Contrary Compact: The Life and Death of the Chevrolet Corvair > Ate Up With Motor (5)

In the mid-fifties, each GM division still handled much of its own research and development work. In 1955, Cole ordered Chevrolet R&D director Maurice Olley to compare the merits of various layouts and powertrain configurations, including front-engine/rear-drive (FR), front-engine/front-wheel-drive (FF), and rear-engine/rear-drive (RR). The FR configuration was abandoned early on, mainly for packaging reasons — a conventional prop shaft and rear axle would have taken up too much space. Front-wheel drive was quickly discarded as well, in part because the very heavy, often balky steering of most contemporary FF cars was deemed unacceptable.

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The rear-engine, rear-drive (RR) layout, then used by Volkswagen, Renault, and Fiat, among others, offered packaging, weight, and traction advantages as well as the prospect of lighter steering. This was in keeping with Cole’s own thoughts on the matter; he had been interested in rear engines since at least 1941 and had even developed an experimental rear-engine Cadillac shortly after the war.

With that decision, other parameters for the new car began to take shape. For example, the rear-engine layout dictated the use of independent rear suspension while weight and space considerations called for monocoque construction, a real departure for Chevrolet. Although GM’s European Vauxhall and Opel subsidiaries had adopted unitary construction in 1937, all of the corporation’s North American cars were body-on-frame. The upshot was that the new car would be truly all new — the closest Chevrolet had come to a clean sheet of paper since the ill-fated Cadet.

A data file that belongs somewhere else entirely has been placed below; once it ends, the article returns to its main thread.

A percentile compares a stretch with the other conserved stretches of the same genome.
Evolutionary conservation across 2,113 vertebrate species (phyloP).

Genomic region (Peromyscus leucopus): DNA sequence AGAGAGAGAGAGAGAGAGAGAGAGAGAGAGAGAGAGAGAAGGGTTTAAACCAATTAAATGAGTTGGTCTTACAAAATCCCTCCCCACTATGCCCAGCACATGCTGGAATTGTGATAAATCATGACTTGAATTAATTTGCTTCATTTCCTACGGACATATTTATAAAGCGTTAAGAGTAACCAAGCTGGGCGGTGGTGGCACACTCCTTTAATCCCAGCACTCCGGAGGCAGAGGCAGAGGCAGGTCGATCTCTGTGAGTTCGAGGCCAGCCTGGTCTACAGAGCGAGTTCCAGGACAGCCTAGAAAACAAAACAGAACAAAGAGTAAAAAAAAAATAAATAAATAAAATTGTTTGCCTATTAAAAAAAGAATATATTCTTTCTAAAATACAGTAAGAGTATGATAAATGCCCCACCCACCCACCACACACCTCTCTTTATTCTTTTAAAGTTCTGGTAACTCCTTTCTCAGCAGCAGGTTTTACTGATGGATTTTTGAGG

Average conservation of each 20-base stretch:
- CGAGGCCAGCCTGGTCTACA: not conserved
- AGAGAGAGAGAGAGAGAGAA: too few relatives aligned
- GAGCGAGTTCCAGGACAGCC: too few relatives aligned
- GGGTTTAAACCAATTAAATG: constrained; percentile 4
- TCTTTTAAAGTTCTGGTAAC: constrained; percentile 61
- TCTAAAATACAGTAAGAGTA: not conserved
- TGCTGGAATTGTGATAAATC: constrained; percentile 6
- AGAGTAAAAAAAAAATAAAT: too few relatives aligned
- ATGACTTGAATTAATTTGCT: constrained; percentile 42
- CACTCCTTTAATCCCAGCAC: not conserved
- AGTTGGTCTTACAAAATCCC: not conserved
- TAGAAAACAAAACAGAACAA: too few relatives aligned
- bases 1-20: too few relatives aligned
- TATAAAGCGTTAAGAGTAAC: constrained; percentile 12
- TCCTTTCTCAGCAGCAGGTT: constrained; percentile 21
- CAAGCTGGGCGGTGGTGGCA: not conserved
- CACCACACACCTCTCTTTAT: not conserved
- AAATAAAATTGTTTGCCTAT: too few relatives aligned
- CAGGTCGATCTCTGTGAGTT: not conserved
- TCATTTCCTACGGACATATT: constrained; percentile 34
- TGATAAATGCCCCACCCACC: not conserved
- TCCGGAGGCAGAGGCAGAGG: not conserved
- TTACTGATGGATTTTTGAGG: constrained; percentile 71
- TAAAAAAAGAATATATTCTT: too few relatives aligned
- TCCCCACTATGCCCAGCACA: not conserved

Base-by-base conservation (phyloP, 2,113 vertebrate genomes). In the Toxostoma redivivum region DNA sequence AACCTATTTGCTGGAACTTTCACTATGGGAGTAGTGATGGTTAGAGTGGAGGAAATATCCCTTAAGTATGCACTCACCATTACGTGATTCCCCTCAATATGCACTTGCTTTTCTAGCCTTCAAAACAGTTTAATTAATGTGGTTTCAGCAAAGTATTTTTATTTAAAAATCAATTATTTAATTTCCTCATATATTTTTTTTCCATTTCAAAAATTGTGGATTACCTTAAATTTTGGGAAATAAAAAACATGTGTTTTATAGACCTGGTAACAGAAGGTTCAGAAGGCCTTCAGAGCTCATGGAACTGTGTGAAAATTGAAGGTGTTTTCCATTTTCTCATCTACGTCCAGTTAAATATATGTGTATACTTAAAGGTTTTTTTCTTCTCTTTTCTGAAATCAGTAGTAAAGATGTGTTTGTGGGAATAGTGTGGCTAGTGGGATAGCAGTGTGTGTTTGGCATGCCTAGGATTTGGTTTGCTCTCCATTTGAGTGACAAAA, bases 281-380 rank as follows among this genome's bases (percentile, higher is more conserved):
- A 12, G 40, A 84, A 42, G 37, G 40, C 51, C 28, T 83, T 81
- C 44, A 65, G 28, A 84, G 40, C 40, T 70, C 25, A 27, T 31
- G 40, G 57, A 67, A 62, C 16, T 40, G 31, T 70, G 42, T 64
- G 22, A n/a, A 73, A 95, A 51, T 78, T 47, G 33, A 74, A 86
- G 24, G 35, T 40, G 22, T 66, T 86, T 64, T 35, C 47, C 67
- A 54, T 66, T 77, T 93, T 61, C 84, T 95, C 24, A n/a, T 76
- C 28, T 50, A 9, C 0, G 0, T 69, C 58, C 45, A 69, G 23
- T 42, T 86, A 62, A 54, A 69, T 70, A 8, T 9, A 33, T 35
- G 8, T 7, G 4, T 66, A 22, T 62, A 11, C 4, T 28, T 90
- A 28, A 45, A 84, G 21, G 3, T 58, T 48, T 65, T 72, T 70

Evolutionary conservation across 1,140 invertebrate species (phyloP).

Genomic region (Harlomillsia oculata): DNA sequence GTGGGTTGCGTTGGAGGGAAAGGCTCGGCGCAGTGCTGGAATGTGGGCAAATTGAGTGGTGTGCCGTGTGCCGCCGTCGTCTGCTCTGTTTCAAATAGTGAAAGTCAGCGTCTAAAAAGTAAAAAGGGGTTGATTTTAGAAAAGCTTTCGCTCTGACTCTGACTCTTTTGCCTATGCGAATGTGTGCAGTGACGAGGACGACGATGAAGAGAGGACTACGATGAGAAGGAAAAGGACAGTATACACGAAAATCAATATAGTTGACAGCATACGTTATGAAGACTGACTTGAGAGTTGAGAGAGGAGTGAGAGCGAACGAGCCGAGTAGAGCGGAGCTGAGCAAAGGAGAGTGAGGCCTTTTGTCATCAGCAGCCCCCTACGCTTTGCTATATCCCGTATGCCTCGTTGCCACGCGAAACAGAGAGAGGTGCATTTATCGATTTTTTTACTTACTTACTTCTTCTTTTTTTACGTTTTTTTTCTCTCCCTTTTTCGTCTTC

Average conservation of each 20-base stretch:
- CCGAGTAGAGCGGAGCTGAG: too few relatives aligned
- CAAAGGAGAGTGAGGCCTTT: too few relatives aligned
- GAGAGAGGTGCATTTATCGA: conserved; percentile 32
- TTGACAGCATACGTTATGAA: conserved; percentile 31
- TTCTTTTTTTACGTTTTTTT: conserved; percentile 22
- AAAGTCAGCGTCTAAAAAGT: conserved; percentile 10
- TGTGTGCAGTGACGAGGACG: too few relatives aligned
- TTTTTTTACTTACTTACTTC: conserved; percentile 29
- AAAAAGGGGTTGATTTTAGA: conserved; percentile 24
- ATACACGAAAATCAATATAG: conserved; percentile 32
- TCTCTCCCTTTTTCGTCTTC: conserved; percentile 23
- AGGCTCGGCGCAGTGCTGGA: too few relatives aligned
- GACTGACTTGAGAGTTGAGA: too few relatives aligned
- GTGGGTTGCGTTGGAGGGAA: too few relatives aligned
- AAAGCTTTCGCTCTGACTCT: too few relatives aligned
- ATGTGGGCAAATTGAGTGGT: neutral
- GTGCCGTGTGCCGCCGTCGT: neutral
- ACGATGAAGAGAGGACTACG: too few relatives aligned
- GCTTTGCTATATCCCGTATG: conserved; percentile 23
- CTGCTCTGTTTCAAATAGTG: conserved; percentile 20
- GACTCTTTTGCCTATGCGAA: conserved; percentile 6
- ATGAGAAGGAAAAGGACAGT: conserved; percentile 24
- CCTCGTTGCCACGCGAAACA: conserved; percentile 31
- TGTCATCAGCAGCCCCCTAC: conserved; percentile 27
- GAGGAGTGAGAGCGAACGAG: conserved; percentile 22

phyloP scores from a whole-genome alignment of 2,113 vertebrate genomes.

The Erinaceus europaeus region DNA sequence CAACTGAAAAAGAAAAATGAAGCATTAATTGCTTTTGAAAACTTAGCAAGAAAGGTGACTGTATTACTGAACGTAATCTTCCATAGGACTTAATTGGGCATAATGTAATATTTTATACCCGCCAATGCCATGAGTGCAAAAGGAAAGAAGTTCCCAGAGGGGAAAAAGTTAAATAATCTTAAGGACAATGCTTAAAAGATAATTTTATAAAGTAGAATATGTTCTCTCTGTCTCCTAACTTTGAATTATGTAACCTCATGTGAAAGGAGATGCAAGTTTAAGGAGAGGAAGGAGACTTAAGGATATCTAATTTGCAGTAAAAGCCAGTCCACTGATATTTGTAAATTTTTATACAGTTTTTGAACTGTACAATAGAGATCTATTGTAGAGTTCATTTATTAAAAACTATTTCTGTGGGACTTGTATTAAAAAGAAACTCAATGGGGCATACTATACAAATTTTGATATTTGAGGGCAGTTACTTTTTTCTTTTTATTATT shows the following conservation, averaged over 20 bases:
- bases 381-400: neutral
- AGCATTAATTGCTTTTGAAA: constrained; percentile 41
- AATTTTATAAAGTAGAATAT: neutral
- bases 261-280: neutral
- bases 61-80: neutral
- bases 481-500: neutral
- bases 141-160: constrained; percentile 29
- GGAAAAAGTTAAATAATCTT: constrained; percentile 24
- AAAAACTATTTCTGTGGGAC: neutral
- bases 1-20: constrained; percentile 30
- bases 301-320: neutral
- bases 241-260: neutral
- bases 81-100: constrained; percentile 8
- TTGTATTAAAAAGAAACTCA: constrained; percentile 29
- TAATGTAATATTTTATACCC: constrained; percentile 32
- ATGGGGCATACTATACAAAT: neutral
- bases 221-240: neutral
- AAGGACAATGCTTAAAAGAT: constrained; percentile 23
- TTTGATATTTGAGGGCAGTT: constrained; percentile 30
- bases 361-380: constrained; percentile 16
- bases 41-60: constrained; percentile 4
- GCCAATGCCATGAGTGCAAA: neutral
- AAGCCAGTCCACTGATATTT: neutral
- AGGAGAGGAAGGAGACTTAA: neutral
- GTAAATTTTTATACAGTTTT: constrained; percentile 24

In July 1956, Ed Cole took Tom Keating’s place as vice president and general manager of Chevrolet, promoting Harry Barr to chief engineer. Cole could have taken that opportunity to propose the rear-engine compact idea to senior management, but he probably recognized that at that point, the corporation was unlikely to approve any compact car proposal, much less one as radical as Cole had in mind.

To keep senior management from learning of the rear-engine car before he was ready to make a formal presentation, Cole disguised it as a development program for Holden, GM’s Australian subsidiary, even assigning Holden part numbers to the new components and using Holden stationery and purchase order forms. (In the fifties, Chevrolet regularly did R&D work for both Holden and Opel, so this was a reasonably plausible cover story.) Even the styling development was assigned to Ned Nickles’ Experimental group rather than the Chevrolet studio.

Contrary Compact: The Life and Death of the Chevrolet Corvair > Ate Up With Motor (6)